According to Russian government and open source reporting, two female suicide bombers attacked two trains on the Moscow metro on 29 March by detonating improvised explosive devices (IEDs) that were worn on their bodies. Initial reporting indicates 38 people may have been killed and 102 injured. The attacks appear intended to cause maximum casualties and publicity, taking place in the crowded morning hours as trains were in or arriving at busy stations located near iconic government buildings. According to the Russian Federal Security Service, the bombs were composed of military-grade explosive and augmented with shrapnel to make them even more lethal.
The attacks appeared timed specifically to target the trains as they were in or arriving at stations to causing the greatest number of casualties both aboard the trains and on the platforms. According to Russian press reports, both explosions occurred on the oldest line of the Moscow metro system and both were detonated in the second car of a train during a busy morning period. Both bombers boarded their trains at the Yugo-Zapadnaya station which is the outermost station on the line that was targeted. The first bomber detonated her device at the Lubyanka metro station at 7:56 a.m. Moscow time as the train was pulling into the station; the second bomber detonated her device at the Park Kultury station (four stops south of Lubyanka) at 8:37 a.m. as the train was stopped and passengers were boarding. Both the Lubyanka and Park Kultury stations are transfer stations and may have been chosen to target the greatest number of people. The location of the attacks also may have been chosen to generate the most media attention by occurring near important government facilities. The Lubyanka metro station is directly under the headquarters of the Federal Security Service. Russian officials believe that the second bombing most likely was meant to occur at the Oktyabrskaya station, which is the location of the Interior Ministry, but was mistakenly detonated at Park Kultury for reasons that have not yet been determined. Preliminary reports indicate the attackers wore the IEDs under their clothing. Russian officials assess the devices used the military and industrial explosive hexogen (RDX) and that the first was equivalent to 4 kilograms (8.8 pounds) of TNT and the second to 1.5 to 2 kilograms (3.3 to 4.4 pounds) of TNT. The devices were filled with shrapnel to increase casualties.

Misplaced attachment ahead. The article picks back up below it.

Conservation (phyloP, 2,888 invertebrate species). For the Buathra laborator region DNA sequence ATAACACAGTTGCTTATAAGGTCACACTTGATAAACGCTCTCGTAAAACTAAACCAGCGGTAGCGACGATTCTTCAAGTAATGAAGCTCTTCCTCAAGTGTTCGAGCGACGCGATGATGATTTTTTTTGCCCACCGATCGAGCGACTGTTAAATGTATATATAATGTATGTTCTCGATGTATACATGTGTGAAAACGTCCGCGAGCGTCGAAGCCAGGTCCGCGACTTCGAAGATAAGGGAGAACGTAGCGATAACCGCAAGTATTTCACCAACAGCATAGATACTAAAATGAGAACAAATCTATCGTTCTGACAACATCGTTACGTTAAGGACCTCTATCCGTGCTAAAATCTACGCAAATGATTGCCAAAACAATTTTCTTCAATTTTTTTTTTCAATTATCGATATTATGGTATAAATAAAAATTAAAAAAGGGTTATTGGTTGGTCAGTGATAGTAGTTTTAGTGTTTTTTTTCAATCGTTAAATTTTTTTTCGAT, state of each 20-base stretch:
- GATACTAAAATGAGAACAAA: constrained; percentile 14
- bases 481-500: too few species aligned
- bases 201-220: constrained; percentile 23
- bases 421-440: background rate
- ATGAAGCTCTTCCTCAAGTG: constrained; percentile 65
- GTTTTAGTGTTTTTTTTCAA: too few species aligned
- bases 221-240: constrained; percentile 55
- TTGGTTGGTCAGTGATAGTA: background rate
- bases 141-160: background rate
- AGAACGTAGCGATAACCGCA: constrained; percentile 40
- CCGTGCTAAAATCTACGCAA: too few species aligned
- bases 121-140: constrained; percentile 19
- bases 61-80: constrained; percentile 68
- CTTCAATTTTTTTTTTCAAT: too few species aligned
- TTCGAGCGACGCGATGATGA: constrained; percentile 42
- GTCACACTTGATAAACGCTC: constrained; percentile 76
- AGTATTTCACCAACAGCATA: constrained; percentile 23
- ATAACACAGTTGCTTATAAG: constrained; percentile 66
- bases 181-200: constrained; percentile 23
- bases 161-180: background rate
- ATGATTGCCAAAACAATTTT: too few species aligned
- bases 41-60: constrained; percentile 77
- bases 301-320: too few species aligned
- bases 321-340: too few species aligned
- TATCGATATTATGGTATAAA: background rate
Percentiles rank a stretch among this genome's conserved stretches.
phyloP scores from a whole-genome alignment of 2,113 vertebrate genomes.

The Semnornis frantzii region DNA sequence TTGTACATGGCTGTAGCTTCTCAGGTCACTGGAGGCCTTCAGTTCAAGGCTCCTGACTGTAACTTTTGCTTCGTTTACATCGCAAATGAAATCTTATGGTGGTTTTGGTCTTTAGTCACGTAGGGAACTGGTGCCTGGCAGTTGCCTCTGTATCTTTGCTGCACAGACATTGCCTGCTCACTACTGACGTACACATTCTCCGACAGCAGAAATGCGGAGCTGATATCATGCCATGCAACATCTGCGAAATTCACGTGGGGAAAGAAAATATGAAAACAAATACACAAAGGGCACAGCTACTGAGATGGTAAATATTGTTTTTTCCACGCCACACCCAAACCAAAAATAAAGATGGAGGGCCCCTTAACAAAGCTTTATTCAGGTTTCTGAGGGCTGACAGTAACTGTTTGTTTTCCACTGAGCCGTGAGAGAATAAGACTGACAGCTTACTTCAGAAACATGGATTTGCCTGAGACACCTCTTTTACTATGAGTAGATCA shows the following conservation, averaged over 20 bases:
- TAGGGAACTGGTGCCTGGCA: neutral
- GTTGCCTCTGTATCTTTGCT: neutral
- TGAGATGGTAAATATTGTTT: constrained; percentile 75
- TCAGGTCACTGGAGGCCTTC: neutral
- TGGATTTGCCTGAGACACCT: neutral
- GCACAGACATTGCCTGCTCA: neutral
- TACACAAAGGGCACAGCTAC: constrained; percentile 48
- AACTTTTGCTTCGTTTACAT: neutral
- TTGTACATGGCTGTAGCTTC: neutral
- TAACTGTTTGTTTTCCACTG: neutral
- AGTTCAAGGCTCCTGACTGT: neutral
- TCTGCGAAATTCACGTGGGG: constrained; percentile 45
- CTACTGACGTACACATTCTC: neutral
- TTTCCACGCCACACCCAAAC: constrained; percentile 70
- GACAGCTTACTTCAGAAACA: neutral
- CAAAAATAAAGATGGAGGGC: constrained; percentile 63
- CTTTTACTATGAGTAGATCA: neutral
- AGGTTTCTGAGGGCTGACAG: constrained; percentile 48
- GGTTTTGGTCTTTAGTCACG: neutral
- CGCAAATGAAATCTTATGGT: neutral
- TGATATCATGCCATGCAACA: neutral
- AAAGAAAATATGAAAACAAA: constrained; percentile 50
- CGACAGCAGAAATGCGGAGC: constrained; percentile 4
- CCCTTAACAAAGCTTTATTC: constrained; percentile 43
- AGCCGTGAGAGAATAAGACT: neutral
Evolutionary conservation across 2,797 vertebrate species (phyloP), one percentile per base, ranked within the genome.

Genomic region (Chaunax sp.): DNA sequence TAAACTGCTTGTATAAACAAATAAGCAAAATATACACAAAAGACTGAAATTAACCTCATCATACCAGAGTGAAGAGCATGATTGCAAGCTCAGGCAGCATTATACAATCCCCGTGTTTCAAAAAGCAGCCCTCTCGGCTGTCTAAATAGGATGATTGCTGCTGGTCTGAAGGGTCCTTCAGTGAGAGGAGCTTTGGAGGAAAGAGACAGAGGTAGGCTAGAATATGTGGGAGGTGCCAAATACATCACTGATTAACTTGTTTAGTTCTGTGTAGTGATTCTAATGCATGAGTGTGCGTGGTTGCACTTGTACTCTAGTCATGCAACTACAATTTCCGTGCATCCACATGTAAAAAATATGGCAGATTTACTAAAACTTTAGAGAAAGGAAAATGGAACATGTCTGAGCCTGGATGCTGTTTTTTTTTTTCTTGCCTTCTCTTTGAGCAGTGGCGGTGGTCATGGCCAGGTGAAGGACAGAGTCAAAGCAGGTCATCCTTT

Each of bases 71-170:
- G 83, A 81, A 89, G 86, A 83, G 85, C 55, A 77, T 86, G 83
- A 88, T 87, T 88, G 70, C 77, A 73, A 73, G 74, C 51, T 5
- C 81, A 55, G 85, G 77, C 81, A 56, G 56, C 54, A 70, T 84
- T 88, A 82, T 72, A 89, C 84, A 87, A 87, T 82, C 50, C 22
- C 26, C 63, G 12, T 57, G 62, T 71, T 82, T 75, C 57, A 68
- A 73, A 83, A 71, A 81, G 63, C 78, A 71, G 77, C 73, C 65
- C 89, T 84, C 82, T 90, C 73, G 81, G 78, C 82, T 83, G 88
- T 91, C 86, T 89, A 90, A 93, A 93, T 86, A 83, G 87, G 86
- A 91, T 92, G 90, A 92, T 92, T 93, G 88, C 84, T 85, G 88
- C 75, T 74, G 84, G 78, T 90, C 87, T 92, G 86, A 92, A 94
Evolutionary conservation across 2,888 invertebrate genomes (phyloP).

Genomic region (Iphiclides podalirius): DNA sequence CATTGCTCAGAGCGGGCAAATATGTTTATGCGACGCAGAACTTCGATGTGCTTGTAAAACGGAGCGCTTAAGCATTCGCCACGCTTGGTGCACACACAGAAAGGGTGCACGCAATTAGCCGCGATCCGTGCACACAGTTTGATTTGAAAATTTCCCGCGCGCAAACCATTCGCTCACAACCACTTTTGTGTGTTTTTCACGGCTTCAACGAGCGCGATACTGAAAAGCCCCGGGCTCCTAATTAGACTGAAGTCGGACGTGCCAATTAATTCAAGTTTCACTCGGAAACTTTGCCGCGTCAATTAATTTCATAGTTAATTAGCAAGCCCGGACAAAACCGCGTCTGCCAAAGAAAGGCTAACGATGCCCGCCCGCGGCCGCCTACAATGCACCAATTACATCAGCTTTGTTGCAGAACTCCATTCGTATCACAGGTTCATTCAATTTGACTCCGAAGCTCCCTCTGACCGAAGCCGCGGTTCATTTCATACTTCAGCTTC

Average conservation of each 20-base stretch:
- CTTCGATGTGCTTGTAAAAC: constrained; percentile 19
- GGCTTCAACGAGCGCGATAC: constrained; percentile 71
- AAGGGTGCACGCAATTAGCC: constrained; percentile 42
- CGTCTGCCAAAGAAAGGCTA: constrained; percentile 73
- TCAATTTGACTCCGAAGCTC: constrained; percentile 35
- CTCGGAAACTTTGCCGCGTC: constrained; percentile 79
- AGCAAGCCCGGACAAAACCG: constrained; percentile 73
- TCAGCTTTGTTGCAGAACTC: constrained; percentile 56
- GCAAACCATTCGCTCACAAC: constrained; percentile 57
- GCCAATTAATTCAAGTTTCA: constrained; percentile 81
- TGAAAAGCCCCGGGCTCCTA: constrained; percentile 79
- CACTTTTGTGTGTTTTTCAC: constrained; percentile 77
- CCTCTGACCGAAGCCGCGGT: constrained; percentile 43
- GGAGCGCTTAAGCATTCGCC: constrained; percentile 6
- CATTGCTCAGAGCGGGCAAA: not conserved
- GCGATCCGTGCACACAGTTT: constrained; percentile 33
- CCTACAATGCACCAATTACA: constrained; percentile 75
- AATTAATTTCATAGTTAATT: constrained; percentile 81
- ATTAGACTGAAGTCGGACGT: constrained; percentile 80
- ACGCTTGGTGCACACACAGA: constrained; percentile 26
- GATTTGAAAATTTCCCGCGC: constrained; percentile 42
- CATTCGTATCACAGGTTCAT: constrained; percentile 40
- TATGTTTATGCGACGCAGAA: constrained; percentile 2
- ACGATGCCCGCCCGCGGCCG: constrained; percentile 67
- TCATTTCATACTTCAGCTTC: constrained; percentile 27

The attack is similar to two that occurred in 2004 on the Moscow metro system, which a Russian court found were caused by a Chechen separatist organization; 49 people were killed and 300 were injured in those attacks.
Moscow Metro Bombings, “Intelligence Bulletin Joint FBI-DHS Bulletin No. 348“, 29.03.2010.